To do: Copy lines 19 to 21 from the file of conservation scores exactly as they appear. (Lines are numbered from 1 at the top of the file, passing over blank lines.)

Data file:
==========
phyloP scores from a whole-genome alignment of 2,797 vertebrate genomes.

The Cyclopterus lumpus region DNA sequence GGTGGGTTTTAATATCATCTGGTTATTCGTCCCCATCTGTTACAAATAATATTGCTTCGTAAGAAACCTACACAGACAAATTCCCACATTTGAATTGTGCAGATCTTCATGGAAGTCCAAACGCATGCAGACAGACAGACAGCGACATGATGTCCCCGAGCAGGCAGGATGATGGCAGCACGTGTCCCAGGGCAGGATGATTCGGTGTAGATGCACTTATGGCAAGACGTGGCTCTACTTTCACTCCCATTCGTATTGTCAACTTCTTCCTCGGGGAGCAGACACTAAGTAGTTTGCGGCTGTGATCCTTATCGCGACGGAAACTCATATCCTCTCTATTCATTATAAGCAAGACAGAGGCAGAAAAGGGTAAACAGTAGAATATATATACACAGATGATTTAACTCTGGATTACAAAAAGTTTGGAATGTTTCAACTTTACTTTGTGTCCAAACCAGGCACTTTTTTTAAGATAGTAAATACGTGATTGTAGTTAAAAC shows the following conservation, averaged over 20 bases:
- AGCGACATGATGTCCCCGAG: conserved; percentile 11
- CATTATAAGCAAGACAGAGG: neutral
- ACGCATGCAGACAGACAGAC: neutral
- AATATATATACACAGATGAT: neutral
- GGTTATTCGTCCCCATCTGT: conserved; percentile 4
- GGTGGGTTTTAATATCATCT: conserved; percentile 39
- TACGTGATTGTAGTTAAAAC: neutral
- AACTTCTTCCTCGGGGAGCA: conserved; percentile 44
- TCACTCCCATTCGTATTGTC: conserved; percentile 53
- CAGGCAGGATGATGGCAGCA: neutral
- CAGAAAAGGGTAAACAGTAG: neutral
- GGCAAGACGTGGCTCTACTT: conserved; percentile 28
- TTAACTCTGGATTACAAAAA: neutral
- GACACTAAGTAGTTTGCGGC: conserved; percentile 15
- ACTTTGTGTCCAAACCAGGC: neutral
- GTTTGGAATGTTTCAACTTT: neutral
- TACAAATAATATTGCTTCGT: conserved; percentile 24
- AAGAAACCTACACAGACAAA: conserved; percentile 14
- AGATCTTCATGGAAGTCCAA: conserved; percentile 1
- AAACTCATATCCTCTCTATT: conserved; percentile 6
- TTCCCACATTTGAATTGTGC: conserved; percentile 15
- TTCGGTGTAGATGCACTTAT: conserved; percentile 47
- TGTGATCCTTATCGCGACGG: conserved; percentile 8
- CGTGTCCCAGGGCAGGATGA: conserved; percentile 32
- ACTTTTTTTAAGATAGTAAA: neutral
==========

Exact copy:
- TACAAATAATATTGCTTCGT: conserved; percentile 24
- AAGAAACCTACACAGACAAA: conserved; percentile 14
- AGATCTTCATGGAAGTCCAA: conserved; percentile 1